My GP sent me for a colonoscopy. A subsequent CT scan showed a stage 3 tumour in my bowel. Just 48 hours later, I had keyhole surgery to remove the tumour and 18 lymph nodes. I was most fortunate that I didn’t need a colostomy bag, and further testing revealed that only one lymph node was affected by cancer.
I completed a chemotherapy program (oxaliplatin, leucoverin and fluorouracil) that consisted of three consecutive days of treatment, every fortnight for six months. Here’s the good news - I have just celebrated being two years cancer free!
Naturally I was devastated when I was diagnosed with bowel cancer. I thought I was going to die, that my son would lose his mother and my husband would lose his wife. I thought why me, but hell - why not me?
Cancer does not discriminate; it doesn’t care how old you are or what relationships you may have or what plans you have for your life. Cancer just moves on in and your body becomes a host.
We have a strong family history of bowel cancer. Dad’s mother died of the disease at 55 and my father was diagnosed with it at age 65. My two brothers (aged 32 and 38) have both been screened. As a result one is being monitored on a regular basis.
I have always lived a healthy lifestyle but my diet has been lacking. I have had to make some dietary changes since my surgery. Initially in the first 12 months after surgery, I completely eliminated red meat and on a daily basis I try to make healthy food choices. I know what foods my body can tolerate post cancer and what it can’t. I drink two litres of water a day as this keeps me hydrated (this was especially helpful during chemo).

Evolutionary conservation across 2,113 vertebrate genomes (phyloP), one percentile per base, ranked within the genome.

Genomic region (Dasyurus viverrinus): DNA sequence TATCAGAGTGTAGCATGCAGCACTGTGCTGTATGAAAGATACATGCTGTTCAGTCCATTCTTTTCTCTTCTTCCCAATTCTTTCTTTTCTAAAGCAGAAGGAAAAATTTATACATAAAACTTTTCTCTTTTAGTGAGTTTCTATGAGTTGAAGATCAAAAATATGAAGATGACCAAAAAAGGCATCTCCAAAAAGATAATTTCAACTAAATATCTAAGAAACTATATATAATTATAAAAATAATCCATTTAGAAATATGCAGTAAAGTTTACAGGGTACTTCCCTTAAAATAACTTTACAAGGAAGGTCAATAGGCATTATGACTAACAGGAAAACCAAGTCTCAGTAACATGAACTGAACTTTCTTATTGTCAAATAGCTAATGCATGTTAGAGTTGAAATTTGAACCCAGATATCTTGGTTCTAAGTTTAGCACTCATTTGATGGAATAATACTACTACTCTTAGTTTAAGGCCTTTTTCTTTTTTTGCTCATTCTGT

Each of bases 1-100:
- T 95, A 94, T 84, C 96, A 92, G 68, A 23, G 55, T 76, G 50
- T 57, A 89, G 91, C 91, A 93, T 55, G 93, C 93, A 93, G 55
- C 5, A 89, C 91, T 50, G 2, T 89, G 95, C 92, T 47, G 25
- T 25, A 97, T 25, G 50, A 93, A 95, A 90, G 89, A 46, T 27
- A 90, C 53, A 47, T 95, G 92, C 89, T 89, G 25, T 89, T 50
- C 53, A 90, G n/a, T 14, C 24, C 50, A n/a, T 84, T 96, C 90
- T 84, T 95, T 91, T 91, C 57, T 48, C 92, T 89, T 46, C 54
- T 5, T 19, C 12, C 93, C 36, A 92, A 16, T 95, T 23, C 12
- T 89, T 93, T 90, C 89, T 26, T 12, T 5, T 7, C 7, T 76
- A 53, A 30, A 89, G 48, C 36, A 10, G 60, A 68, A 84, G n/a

Bowel cancer changed my life and I will never be the same again. However, a strange thing happened to me when my life was unravelling before my very eyes – I got my sense of humour back! I made the conscious decision that if I didn’t laugh out loud I would cry and I’d certainly done enough of that!
Everything happening to me was serious and people who were strangers (well qualified caring strangers like doctors) were making decisions about my life and I felt like I had no control.
I had very little time to adapt to cancer so I had to adopt a positive attitude and try and find a way to deal with what was happening. I made the conscious choice to live regardless of what plans cancer had for me.
This mindset helped me fundamentally undertake treatment to save my life. It wasn’t easy, but with the vital assistance of chemotherapy and a professional caring medical team, I made it happen and here I am telling you about my story today.
Two years after stage 3 bowel cancer if you had of told me I would be physically fit and running up to 10kms on a regular basis I would have laughed out loud! I am healthier than I have ever been. My body has repaired. It has recovered and going through the recovery process has felt at times miraculous.
Little by little I feel less tired and gain more strength. I am now in the process of healing. I have some minor side effects from chemotherapy but they don't stop me from living my daily life. As more time passes they lessen.
I watch my diet, look after my body and nurture my soul. I have returned to life. It is extremely mentally and physically challenging to go through a cancer diagnosis and treatment but it can be done. I am living proof.